Fiber is the part of plant food that your body can't absorb or digest. It passes through your body intact, adding bulk and absorbing water to help digested food move through your stomach and intestines. By softening your stool, fiber helps prevent diverticulitis, constipation, hemorrhoids, irritable bowel syndrome and other intestinal disorders.
A January 2019 study concluded that fiber has a role in helping to reduce the incidence of colorectal cancer by increasing the volume and weight of the stool. From the results, published in the International Journal of Food Sciences and Nutrition, researchers suggested that adding 7 grams of fiber to your diet each day could reduce your risk of colorectal cancer by 8 percent.
Tamarind to Lower Cholesterol
Tamarind benefits your heart by helping to rid your arteries of LDL (bad) cholesterol.
A study published in Electrophoresis in October 2018 found tamarind pulp lowered total cholesterol, LDL cholesterol and triglycerides in hamsters with high cholesterol. Findings suggested that the reduction in cholesterol was due to changes in proteins in the blood that metabolize fat and help protect the heart.
Tamarind to Manage Diabetes
Food with a low rating — 55 or less — is digested and absorbed slowly and translates to less fluctuation in blood sugar. Sweet tamarind has a low glycemic index so is an excellent food for diabetics. A study published in Food and Science Technology in January/March 2015 examined the glycemic index of tropical fruits, including tamarind, and the association with chronic disease.
Researchers observed that the glucose levels in tamarind are low and remain constant over time, showing this fruit has a minimal effect on blood glucose levels. The conclusion was tamarind can be one of the best options for patients with unregulated glucose levels because blood glucose levels remain stable without major peaks or variations.
Helps Keep Your Heart Healthy
Tamarind contains 3 minerals that are helpful for maintaining the proper functioning of your heart, including the management of blood pressure: calcium, magnesium and potassium.
- Calcium helps blood vessels tighten and relax as required. Tamarinds are a better source of calcium than most fruits. The role of calcium in the prevention of hypertension was the topic of a study published in Cochrane Hypertension in June 2015. Findings determined an intake of calcium reduced both systolic and diastolic blood
pressure, particularly in young people.
- Magnesium in tamarind fruit not only helps regulate hundreds of body systems,
including blood pressure, blood sugar, and muscle and nerve function, you need
magnesium to help blood vessels relax. Your heart has the highest magnesium requirement of any organ; with insufficient amounts, your heart cannot function properly.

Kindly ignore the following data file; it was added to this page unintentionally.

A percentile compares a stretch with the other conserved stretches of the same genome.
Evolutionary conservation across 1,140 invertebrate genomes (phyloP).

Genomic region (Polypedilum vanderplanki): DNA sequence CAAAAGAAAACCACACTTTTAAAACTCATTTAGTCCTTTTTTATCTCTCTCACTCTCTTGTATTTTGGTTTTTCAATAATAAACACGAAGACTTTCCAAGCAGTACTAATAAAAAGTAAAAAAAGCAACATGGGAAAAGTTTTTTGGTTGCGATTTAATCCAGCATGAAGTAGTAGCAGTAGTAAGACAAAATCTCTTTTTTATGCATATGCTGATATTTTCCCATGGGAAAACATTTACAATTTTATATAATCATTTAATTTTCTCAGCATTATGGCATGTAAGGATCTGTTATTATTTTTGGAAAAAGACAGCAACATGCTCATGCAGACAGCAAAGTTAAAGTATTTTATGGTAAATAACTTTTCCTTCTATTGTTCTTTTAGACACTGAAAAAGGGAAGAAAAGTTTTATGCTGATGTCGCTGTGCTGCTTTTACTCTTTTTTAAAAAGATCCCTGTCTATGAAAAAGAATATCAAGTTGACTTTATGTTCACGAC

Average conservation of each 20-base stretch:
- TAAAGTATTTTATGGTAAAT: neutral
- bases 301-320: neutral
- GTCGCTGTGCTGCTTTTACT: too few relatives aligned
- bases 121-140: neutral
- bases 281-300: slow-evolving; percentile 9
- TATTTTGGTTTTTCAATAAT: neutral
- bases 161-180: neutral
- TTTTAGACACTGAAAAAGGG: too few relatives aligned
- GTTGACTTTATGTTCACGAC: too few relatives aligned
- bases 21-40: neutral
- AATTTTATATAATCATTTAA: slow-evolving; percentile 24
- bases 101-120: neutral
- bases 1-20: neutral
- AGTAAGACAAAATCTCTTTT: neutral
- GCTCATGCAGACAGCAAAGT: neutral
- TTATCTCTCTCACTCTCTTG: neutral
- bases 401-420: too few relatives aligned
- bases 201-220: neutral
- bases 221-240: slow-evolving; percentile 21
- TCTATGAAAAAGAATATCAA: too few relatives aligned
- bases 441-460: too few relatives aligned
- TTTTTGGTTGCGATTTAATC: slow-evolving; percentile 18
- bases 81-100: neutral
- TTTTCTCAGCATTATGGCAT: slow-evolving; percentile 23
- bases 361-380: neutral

- Potassium in tamarind helps maintain normal fluid balance in your body, which controls blood pressure. It's also needed for muscle function, including relaxing blood vessel walls. In addition, potassium is also important for conducting electrical signals in the nervous system and in the heart, which prevents irregular heartbeat.
Improves Bone Density
Eating tamarind is good for your bones because it contains nutrients that contribute to increasing your bone density and keeping your whole skeletal system strong. Magnesium, calcium, phosphorus, potassium, copper, iron and zinc — all provided by tamarind — help build the structural platform for bone formation and growth, according to American Bone Health.
- Magnesium in tamarind contributes to increasing bone density and reducing the risk of osteoporosis in
women after menopause, according to the National Institutes of Health. Your bones contain about 50 to 60 percent of the magnesium that resides in your body.
- Potassium in tamarind pulp is also important for
maintaining bone health. By neutralizing metabolic acids in your body, potassium conserves calcium and reduces urinary loss of the mineral. A
potassium deficiency can cause a depletion of calcium in
- Phosphorus in the sweet fruit is another element essential for bone growth. Since 85 percent of your body's phosphorus resides in your bones in the form of calcium phosphate, not getting enough phosphorus can cause weak and soft bones.
- Asian Pacific Journal of Tropical Biomedicine: "Tamarindus Indica and Its Health Related Effects"
- Dietary Guidelines for Americans, 2015-2020: "Appendix 7. Daily Nutritional Goals for Age-Sex Groups Based on Dietary Reference Intakes and Dietary Guidelines Recommendations"
- Nutrients: "Paradoxical Effects of Fruit on Obesity"
- Nutrients: B Vitamins and the Brain: "Mechanisms, Dose and Efficacy—A Review"
- Mayo Clinic: Mayo Clinic Q and A: "Diet, Lifestyle Choices Can Lower Risk of Diverticulosis Developing Into Diverticulitis"
- International Foundation for Gastrointestinal Disorders: "Dietary Fiber"
- International Journal of Food Sciences and Nutrition: "Dried Fruit and Public Health – What Does the Evidence Tell Us?"
- Electrophoresis: "The Hypolipidemic Effects of Tamarindus Indica Fruit Pulp Extract in Normal and Diet‐Induced Hypercholesterolemic Hamsters Are Associated With Altered Levels of Serum Proteins"
- Diabetes Canada: "The Glycemic Index (GI)"
- The University of Sydney: "The Glycemic Index"
- Food and Science Technology: "Glycemic Index and Glycemic Load of Tropical Fruits and the Potential Risk for Chronic Diseases"
- Harvard Health: "Key Minerals to Help Control Blood Pressure"
- Cochrane Hypertension Groups: "Extra Calcium to Prevent High Blood Pressure"
- Mercola: "Magnesium — An Essential Mineral for Heart Health"
- American Bone Health: "Minerals for Bone Health"
- National Institutes of Health: "Magnesium"
- National Institutes of Health: "Potassium"
- UT Southwestern Medical Clinic: "Polyphenols"
- USDA Food Composition Database: "Tamarinds, Raw"